Departure Point: political blackness and solidarity between people of colour in the UK
THIS EVENT IS ARCHIVED
Suhail Ilyas, Adam Elliot-Cooper, Shanice McBean, and Kevin Bismark Cobham
Date: 18 March 2015Time: 5:00 PM
Finishes: 18 March 2015Time: 7:00 PM
Venue: Russell Square: College Buildings Room: G52
Type of Event: Panel Discussion
During the 1970s and 80s, post-colonial migrants of Asian, African, and Caribbean descent collaborated to confront the discrimination and exclusion they were facing in Britain. Through these struggles, they collectively adopted the term ‘black’ as a political ideology to challenge British racism. However, since the 1990s, there have been considerable changes in how these communities relate to and work with each other, and solidarity has broken down. At the same time, due to the focus on identity politics, the concept ‘political blackness’ has become highly contentious.
This seminar intends to explore the dynamic and complex relationship between the British Asian, African, and Caribbean communities. Interrogating the notion of ‘political blackness’ and its relevance to contemporary struggles, this discussion will also address issues such as anti-blackness, shadeism, Islamophobia and solidarity in new times.
Suhail Ilyas, Adam Elliot-Cooper, Shanice McBean, and Kevin Bismark Cobham Departure Point: political blackness and solidarity between people of colour in the UK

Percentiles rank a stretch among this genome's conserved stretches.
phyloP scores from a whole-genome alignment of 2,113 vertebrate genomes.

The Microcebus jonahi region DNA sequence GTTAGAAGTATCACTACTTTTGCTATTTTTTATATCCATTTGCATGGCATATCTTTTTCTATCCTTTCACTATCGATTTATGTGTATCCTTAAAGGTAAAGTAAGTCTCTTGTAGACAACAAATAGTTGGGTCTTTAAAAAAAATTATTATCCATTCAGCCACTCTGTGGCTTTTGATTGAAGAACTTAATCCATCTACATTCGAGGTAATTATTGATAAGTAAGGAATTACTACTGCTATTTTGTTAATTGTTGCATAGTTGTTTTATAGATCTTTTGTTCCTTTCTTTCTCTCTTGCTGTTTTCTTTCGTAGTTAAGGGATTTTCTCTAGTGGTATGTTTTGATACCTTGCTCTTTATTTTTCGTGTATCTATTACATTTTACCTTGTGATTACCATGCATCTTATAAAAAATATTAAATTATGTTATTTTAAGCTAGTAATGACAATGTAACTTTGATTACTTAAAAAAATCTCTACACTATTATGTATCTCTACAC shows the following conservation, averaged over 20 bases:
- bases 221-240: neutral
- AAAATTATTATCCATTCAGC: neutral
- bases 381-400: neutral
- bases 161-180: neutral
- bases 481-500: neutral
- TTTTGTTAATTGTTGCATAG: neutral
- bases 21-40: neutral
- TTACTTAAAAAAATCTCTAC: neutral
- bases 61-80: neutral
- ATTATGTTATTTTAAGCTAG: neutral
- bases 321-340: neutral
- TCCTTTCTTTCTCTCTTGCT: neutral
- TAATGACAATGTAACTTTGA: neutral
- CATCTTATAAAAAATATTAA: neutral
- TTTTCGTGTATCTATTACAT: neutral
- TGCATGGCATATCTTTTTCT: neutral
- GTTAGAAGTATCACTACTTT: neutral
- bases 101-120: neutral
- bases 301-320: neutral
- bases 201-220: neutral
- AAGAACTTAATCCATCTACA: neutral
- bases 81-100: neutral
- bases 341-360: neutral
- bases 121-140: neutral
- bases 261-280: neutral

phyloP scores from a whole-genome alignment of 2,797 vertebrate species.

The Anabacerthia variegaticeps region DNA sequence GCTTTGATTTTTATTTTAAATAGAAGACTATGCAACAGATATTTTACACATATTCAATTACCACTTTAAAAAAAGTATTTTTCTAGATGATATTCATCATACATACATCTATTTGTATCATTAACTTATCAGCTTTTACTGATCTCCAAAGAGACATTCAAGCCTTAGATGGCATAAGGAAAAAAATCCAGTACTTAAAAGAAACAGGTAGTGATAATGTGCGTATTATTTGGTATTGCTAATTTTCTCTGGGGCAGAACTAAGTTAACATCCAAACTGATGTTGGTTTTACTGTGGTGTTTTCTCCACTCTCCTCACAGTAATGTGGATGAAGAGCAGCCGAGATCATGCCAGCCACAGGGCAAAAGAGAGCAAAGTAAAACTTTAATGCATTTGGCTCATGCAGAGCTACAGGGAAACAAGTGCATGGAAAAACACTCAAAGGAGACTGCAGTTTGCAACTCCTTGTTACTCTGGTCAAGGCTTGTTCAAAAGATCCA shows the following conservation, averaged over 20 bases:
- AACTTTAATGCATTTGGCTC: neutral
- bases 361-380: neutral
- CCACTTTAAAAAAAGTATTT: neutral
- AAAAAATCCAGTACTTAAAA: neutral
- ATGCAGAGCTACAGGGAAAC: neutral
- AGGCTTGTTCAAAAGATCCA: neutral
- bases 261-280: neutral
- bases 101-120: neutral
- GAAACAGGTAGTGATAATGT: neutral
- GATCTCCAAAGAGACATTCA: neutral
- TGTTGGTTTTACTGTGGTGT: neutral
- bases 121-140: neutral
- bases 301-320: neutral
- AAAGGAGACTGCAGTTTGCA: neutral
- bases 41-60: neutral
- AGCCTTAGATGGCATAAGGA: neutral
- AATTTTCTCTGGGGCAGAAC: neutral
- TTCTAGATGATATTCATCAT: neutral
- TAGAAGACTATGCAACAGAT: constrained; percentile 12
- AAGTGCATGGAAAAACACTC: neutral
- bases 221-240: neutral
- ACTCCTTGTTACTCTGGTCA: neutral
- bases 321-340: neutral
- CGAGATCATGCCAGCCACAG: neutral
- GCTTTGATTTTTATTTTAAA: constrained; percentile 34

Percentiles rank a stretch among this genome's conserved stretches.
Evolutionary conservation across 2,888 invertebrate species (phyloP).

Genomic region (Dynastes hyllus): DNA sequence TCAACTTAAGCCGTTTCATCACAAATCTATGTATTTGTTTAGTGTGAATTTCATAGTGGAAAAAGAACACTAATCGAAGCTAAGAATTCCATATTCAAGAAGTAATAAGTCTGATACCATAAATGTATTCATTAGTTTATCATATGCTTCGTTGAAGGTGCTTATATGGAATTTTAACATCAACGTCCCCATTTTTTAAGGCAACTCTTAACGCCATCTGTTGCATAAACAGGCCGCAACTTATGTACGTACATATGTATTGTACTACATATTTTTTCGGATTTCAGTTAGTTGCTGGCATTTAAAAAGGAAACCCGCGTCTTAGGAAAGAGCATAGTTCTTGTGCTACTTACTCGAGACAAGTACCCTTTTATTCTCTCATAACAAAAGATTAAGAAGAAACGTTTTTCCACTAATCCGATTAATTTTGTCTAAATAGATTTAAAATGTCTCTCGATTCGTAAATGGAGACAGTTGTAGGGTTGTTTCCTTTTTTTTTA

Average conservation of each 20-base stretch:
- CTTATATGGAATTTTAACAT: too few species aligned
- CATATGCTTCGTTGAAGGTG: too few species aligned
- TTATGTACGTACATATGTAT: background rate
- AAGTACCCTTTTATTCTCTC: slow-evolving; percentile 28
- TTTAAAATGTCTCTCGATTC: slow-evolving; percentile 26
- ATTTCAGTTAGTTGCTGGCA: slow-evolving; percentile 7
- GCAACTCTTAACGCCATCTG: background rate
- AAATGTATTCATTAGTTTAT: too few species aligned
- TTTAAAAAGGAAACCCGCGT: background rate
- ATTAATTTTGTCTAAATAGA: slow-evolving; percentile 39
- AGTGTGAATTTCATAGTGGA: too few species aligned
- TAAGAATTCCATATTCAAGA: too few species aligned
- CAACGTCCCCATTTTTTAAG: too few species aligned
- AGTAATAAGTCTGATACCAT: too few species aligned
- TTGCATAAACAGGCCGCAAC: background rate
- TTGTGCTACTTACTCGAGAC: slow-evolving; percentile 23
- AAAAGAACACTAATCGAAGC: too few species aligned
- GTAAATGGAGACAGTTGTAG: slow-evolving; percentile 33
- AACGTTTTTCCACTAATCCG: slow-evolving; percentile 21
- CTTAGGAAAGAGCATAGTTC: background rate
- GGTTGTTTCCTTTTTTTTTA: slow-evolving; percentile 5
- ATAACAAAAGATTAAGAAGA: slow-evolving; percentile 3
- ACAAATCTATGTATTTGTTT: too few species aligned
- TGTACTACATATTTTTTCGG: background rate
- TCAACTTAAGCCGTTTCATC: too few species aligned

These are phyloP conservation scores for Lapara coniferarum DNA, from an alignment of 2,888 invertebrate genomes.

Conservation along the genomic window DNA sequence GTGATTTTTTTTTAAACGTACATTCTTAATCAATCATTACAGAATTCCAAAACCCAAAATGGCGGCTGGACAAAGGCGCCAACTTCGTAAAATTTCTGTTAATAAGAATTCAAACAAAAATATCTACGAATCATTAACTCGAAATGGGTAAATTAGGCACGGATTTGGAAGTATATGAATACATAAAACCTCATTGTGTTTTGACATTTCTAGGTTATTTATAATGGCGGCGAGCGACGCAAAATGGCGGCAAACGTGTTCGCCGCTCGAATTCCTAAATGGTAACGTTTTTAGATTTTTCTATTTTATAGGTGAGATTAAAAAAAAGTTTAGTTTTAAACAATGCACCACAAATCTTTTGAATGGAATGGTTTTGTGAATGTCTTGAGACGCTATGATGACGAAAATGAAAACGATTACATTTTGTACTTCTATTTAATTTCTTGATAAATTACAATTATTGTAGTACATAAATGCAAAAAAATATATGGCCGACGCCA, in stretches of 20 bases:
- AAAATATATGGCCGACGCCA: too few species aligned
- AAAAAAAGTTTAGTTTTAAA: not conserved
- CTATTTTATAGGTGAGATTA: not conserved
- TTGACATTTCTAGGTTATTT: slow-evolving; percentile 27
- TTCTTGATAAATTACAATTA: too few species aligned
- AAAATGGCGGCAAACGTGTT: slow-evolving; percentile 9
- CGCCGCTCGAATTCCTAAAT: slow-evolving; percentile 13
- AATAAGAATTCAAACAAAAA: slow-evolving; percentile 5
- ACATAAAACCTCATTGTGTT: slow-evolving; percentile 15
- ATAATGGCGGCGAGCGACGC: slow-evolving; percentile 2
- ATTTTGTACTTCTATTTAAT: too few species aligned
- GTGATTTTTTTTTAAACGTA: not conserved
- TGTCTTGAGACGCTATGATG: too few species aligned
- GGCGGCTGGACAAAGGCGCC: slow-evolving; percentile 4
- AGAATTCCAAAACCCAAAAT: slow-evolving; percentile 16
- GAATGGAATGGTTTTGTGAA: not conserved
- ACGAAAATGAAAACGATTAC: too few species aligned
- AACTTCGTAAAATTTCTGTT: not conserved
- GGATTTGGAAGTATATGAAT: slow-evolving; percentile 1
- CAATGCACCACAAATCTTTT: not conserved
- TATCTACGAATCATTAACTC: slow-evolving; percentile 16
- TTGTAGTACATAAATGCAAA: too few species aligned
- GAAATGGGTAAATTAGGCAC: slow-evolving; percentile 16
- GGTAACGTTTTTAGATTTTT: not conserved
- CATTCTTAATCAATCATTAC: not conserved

About the Speakers
Suhail Ilyas is a filmmaker, anti-racist activist and member of rs21.
Adam Elliot-Cooper has a BA in Politics from the University of Nottingham, an MSc in Globalisation & Development at the London School of Oriental & African Studies and is currently undertaking a PhD at University of Oxford's School of Geography and the Environment. Adam has worked as a research assistant at University of Nottingham and Goldsmith's, University of London. He has also worked as a writer/researcher at Race on the Agenda, Voice of Africa Radio, the Institute of Race Relations, Runnymede, The Voice, Open Democracy and others.
Shanice McBean is an activist, campaigner and graduated with a BA in Philosophy from King's College London. She will be taking up an MA in Gender Studies at the London School of Oriental & African Studies this September. She was involved in organising the Ferguson solidarity tour that saw speakers from Ferguson tour the UK and has written on issues such as the legacy of the Black Panther Party, the politics of #BlackLivesMatter protests and intersectionality.
Kevin Bismark Cobham is a Cambridge educated criminal defence lawyer who also defines himself as a movement lawyer, pan-Africanist and community activist and is from London.
Organiser: Centre for Migration and Diaspora Studies
Contact email: firstname.lastname@example.org